Finally, the EPA’s actions must be absolutely transparent. In 1983, then-Administrator Ruckelshaus promised that EPA would operate "in a fishbowl" and “will attempt to communicate with everyone from the environmentalists to those we regulate, and we will do so as openly as possible." One of the great products of that inclusiveness and transparency was the 1984 EPA Indian Policy.

Now, these commitments won’t be more than talk if they’re not supported with real, tangible measures that advance the protection of human health and the environment. And we are already getting started.

In a little more than 30 days, we’ve already announced plans to review the California waiver on auto emissions, we’ve made clear our intention to reconsider a memo from the previous administration that would weaken provisions in the Clean Air Act, and we’ve pledged to monitor the levels of toxic air pollution around our schools.

And there’s more to come. In his proposed budget, President Obama gave the EPA the highest level of support we have seen in our 39 year history.

We have much to do in restoring the country’s faith in our abilities to protect the nation’s air, water, and land – now and for future generations.

Not only that, we have much to do to ensure that communities directly impacted by environmental degradation have not only a voice, but a seat at the decision-making table.

That’s why I’m glad that you have all come to Washington to share your ideas, and urge your Senators and Representatives to act on these priorities. I hope you will stay involved and engaged in helping us to preserve our environment and protect the health of everyone.

Because these challenges affect your communities in undeniable ways. Right now, hazardous waste sites and open dumps are rampant in tribal lands, exposing their residents to dangerous toxins and possible contamination of land and water.

Many tribal lands, economies and cultures are being threatened by climate change, from the loss of fish habitats in our rivers and streams to eroding shorelines that are threatening native Alaskan villages.

And in the face of these needs, less than 5% of tribes actually implement federal environmental programs.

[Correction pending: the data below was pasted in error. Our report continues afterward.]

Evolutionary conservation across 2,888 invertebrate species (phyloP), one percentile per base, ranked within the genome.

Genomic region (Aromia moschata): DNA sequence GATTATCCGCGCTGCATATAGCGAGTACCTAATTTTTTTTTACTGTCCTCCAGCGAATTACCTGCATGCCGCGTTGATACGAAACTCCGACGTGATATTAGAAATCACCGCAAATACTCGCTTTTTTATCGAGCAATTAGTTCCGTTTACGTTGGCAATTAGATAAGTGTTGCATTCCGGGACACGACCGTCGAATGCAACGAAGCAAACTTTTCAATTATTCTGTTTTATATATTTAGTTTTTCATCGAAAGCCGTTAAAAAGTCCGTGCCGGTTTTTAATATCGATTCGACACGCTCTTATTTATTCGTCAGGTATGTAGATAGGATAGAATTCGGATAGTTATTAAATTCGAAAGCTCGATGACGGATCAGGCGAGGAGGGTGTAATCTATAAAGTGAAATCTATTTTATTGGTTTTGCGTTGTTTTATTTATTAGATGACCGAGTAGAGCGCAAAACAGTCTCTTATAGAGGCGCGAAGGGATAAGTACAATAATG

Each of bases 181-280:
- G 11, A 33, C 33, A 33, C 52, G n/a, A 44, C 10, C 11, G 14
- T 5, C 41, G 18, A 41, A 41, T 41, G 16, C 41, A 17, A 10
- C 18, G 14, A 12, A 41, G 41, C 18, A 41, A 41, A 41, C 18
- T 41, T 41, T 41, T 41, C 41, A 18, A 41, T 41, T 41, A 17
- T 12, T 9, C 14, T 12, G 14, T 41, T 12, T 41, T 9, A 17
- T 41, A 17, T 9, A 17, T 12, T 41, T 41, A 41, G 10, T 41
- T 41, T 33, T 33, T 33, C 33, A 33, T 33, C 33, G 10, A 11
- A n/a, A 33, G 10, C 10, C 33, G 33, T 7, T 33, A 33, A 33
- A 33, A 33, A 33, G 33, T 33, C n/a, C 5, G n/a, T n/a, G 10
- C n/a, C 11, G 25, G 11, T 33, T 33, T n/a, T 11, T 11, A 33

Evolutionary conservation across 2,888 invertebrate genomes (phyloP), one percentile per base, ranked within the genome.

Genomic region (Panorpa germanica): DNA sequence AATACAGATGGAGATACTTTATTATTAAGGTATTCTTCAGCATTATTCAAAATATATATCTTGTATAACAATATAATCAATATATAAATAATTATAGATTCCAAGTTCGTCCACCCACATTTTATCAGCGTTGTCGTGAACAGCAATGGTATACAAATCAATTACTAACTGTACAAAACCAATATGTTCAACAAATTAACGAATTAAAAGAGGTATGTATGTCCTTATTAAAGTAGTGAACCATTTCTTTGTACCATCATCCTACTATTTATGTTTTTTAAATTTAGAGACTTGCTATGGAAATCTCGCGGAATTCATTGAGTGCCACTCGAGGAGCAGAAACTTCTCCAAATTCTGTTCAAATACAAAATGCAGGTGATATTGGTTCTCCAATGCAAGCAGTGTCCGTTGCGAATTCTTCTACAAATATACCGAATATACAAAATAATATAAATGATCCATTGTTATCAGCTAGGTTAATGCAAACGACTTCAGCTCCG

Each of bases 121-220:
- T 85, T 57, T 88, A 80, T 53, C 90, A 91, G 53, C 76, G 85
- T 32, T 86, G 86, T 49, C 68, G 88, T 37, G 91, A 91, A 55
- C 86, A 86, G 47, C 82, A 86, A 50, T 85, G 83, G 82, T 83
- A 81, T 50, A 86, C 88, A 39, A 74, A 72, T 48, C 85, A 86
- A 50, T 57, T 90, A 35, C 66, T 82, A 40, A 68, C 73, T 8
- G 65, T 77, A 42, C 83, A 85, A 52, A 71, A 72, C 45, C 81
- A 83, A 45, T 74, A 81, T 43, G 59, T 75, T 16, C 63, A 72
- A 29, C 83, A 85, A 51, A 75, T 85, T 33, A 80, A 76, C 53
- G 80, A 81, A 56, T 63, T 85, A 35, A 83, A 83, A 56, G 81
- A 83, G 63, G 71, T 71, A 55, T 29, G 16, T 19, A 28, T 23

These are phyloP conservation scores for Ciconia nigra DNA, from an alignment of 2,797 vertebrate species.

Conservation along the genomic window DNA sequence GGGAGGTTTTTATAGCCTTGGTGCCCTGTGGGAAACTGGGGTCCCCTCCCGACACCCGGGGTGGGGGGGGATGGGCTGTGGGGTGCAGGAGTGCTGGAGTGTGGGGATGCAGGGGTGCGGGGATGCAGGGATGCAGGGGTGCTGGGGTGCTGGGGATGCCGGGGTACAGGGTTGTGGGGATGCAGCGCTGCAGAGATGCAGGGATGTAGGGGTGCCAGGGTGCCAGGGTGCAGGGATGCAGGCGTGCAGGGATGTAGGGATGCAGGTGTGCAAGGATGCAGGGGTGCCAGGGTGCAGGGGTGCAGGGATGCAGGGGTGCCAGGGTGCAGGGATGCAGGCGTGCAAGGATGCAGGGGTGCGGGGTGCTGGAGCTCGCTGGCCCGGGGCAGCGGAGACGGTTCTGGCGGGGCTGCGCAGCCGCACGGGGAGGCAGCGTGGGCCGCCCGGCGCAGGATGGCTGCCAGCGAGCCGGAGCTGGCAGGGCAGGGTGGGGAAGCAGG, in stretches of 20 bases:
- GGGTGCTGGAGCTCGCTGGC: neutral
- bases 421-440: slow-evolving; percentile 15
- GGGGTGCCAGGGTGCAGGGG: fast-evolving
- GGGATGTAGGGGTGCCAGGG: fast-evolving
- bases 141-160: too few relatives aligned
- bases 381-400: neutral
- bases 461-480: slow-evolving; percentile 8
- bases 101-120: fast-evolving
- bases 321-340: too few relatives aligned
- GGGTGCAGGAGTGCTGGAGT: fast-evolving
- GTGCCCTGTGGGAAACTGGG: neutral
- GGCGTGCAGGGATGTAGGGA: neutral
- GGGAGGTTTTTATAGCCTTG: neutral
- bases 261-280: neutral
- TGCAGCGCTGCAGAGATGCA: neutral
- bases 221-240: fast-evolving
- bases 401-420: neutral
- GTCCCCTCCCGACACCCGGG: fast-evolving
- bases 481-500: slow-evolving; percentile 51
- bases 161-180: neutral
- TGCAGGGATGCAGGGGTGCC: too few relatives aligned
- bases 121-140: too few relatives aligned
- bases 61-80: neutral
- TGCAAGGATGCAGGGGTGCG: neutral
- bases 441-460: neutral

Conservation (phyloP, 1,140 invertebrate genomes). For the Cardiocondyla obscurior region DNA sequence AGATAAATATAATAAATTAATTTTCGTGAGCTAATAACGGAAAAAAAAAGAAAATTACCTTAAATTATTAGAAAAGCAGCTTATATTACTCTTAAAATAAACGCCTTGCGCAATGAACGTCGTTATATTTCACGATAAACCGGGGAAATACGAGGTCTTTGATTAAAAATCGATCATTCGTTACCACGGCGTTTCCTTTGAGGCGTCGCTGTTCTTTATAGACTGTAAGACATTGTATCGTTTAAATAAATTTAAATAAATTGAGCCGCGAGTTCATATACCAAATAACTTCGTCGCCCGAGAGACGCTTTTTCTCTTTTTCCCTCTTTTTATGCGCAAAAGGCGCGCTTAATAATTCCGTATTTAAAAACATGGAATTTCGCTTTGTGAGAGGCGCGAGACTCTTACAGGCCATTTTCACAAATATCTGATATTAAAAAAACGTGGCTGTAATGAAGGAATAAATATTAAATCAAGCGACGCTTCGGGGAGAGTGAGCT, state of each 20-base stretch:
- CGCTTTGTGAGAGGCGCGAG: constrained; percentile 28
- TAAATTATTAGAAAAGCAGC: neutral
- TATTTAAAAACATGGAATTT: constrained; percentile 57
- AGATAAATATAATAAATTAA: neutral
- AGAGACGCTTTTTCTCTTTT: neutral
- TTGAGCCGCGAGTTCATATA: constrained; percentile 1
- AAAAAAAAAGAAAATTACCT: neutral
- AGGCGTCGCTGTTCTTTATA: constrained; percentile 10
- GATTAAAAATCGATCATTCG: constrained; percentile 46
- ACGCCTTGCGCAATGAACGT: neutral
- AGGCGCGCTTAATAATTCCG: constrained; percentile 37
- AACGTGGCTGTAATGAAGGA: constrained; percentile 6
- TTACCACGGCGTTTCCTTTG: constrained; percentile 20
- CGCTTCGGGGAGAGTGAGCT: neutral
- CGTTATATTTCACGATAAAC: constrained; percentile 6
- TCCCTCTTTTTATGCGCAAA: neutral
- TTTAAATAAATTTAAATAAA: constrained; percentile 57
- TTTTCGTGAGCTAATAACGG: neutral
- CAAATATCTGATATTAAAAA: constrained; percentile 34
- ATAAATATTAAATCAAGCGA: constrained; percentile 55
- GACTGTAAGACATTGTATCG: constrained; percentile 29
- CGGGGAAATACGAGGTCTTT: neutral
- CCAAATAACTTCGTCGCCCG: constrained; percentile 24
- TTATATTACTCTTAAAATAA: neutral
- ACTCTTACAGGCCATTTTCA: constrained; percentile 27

We have a long way to go towards ensuring that you are partners in this effort. Interactions like we are having today will forge a long standing and productive relationship to address these challenges.

We’ve already taken a few steps forward with the American Economic Recovery and Reinvestment Act, the Stimulus Package that will restore jobs and put vital resources back into communities where they are needed most.

The ARRA entrusts EPA with allocating $7.2 billion to programs and projects where we have legislative authority and oversight responsibility. That will allow us to strengthen programs like the Clean Water Revolving Fund; the Safe Drinking Water Revolving Fund; Brownfields and Superfund clean up efforts; Diesel Retrofitting; leaking underground storage tanks; and, of course, additional funds for EPA’s Office of Inspector General to monitor our expenditures under the law.

While we face a huge challenge in ensuring that we get these dollars out to tribes, states and communities as quickly as possible, we have also been given a phenomenal opportunity to invest heavily in “green jobs” and a healthier environment.

I know that the National Congress of American Indians is already well aware of the provisions of the stimulus package and its potential positive impact on Indian country.